Photographers often talk about framing a photo when they compose a shot in the viewfinder, and for good reason. You can think of the act of taking a photo like taking an empty photo frame and hanging it in the air to capture a slice of reality. The decisions you make about what to include in the frame add up to the difference between a memorable photo and a throwaway snapshot.
Want to improve your photos? With a little practice, you can easily take advantage of some of the established rules of composition that photographers have relied on for well over a century.
Rule of Thirds
Even if you don’t know it by name, I am willing to bet that you are at least a little familiar with photography’s most basic and well-known rule: The Rule of Thirds. After all, most photos (and paintings) rely on it. Virtually every movie and TV show uses it repeatedly over the course of the story. Expressed in just one sentence, the Rule of Thirds is simply this: Put the subject of your photo pretty much anywhere except dead center in the image.
But here’s a more precise definition: Take any photo and draw four lines through it, each one a third of the way from one of the edges. You’ll end up with something that looks like a photographic tic-tac-toe board.
Here’s how to apply this diagram in real life: The Rule of Thirds suggests that you’ll get the most interesting photos when you align the subject along one of these lines. If you’re shooting in landscape orientation, for example, try putting the horizon on the bottom third line.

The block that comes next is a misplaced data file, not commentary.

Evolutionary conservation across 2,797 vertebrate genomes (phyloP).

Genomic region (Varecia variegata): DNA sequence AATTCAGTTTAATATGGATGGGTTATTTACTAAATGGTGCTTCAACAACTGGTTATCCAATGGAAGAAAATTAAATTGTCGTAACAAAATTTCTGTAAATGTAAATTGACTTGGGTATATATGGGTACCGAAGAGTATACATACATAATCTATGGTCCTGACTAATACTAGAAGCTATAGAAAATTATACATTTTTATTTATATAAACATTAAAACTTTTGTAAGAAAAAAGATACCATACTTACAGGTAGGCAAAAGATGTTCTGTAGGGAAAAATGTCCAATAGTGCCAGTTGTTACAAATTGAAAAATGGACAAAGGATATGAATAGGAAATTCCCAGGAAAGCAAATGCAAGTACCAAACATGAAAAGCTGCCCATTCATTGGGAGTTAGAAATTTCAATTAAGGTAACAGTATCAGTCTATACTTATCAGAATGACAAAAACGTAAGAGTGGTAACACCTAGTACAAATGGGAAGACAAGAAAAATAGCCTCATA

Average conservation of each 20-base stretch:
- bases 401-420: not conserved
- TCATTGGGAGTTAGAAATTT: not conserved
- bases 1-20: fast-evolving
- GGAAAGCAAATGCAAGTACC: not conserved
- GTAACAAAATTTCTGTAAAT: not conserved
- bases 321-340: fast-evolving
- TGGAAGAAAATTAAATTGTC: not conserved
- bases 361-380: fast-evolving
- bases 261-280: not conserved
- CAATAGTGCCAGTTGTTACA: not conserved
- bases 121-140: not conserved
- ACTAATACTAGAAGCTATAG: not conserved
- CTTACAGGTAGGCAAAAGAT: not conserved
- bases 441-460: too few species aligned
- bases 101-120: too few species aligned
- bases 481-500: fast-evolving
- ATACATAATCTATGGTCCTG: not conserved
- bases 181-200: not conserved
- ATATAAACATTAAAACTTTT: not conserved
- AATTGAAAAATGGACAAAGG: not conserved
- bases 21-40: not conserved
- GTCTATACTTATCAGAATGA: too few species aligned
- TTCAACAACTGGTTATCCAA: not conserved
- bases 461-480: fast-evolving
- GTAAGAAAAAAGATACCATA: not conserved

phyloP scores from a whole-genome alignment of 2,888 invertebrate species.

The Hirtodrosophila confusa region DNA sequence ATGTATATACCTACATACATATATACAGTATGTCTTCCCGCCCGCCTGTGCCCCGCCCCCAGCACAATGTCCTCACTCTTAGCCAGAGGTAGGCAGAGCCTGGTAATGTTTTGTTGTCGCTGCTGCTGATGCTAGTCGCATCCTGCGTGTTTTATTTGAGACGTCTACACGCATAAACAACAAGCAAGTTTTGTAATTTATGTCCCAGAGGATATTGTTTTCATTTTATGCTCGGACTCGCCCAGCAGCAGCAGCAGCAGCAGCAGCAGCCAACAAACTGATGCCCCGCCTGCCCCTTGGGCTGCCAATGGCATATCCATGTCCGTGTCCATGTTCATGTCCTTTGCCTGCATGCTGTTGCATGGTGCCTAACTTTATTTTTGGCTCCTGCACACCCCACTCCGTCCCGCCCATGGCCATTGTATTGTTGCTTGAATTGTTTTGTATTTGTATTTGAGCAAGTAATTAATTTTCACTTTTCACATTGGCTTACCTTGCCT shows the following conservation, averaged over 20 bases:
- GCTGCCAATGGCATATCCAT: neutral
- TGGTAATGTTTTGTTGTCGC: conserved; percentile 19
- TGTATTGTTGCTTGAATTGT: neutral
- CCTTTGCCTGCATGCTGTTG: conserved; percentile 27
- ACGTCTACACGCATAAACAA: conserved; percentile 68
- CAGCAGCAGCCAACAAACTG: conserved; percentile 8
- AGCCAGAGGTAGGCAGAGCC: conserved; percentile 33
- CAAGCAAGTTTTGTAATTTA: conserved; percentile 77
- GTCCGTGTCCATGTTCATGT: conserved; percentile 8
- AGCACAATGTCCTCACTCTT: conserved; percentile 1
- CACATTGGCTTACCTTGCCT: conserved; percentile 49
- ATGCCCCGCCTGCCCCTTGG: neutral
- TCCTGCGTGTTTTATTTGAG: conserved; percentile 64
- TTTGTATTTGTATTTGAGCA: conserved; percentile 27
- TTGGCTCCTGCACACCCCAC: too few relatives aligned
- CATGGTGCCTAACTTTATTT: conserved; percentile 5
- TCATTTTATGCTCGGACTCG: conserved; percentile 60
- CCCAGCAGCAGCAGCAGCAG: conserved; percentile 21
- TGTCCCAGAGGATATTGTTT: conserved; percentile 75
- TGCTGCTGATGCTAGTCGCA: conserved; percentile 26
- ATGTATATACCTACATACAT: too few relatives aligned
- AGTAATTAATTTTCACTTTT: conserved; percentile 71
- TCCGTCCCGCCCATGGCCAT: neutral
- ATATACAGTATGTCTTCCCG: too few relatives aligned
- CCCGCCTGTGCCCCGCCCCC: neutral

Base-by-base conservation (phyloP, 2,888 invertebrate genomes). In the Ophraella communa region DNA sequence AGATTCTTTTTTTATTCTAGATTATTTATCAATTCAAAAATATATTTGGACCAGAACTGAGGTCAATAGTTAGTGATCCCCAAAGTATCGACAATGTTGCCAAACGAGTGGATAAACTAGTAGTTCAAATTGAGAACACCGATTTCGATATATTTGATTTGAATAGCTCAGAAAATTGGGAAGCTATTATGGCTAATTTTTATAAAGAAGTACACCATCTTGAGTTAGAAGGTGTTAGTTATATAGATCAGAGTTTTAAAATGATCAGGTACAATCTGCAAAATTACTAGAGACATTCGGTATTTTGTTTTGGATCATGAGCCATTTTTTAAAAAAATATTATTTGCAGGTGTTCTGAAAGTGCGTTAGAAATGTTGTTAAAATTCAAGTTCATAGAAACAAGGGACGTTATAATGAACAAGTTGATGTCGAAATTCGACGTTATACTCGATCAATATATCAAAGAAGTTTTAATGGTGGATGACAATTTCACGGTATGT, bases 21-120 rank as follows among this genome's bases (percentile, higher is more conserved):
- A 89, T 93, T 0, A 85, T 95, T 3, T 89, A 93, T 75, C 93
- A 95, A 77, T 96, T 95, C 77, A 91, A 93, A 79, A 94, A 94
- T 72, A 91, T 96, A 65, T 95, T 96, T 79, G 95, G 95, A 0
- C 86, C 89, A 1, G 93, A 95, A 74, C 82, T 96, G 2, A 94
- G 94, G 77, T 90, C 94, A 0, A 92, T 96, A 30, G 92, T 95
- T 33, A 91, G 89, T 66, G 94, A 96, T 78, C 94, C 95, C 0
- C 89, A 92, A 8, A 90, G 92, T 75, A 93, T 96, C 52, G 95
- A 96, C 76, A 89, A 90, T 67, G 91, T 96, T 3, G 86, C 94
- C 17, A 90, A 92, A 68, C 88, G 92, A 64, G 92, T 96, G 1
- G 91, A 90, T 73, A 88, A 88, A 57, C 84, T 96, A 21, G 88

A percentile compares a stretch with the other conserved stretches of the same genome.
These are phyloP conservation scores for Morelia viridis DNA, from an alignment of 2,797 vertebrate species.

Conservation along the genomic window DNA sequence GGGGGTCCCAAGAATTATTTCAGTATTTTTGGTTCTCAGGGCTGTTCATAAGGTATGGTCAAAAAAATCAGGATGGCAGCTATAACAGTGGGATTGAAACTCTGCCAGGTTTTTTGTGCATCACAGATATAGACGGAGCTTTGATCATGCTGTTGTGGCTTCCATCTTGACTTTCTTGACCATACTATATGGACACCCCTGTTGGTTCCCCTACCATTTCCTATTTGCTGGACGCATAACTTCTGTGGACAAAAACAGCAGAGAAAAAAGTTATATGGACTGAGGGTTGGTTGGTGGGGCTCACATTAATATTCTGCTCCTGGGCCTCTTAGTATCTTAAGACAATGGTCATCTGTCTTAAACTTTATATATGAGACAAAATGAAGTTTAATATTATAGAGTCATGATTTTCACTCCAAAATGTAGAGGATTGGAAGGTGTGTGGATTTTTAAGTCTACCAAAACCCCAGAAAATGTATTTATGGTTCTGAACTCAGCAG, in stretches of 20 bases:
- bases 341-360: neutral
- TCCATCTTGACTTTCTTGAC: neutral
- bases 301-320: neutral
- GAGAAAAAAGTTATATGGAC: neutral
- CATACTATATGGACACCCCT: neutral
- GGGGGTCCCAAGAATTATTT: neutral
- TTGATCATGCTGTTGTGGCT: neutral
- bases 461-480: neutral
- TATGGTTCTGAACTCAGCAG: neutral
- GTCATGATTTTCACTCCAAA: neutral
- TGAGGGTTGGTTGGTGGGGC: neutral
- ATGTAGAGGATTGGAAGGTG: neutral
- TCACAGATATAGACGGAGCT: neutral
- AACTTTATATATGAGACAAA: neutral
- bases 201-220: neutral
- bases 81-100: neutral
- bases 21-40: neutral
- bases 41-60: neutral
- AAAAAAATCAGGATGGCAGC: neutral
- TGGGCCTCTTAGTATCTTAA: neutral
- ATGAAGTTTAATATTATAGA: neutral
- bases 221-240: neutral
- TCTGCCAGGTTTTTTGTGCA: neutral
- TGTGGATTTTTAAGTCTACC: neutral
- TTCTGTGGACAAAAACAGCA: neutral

If you’re shooting a portrait, arrange the person on one of the vertical third lines, either on the left or right.
There’s more to the Rule of Thirds. Did you notice that the four lines intersect, creating four points in the scene? These are often called “sweet spots” and represent points in the photo so visually compelling that they’re almost magical. In portraits, for example, photographers will often position the subject’s head squarely on the sweet spot intersection of two of the three lines.
The Rule of Thirds can lead you to some interesting compositions. For example, suppose you encounter a line of birds sitting in the water. One way to shoot them is to compose the shot so the birds line up along a third line.
You can also apply the rule to photos in which you’ve zoomed in too far–or the subject is too big–to place it along a sweet spot or a line of thirds. You could choose a single element in the subject–like someone’s eye in a facial close-up, for example–and put that at the sweet spot.
Keep things in focus
You might be used to putting the subject in the center of the frame because that’s where your camera focuses. If you’re offsetting your subject, be careful that you keep it in focus. Many cameras are now smart enough to find off-center subjects and focus on them, but if in doubt, you should center the subject, press the shutter release halfway (to activate the auto-focus) and then compose the shot while maintaining a little pressure on the shutter release to lock in the focus.
Break the rules
Of course, you certainly don’t always have to follow the Rule of Thirds to the letter. You might want to mix things up, such as in this photo.
Notice that one of the subjects is dead center in the frame, but the other child, sitting on a line of thirds, shatters the symmetry in an interesting way. Indeed, there might be times when you want to deliberately ignore the rules of composition and try something on your own. Go for it! As they say, you just need to understand the rules before you can break them.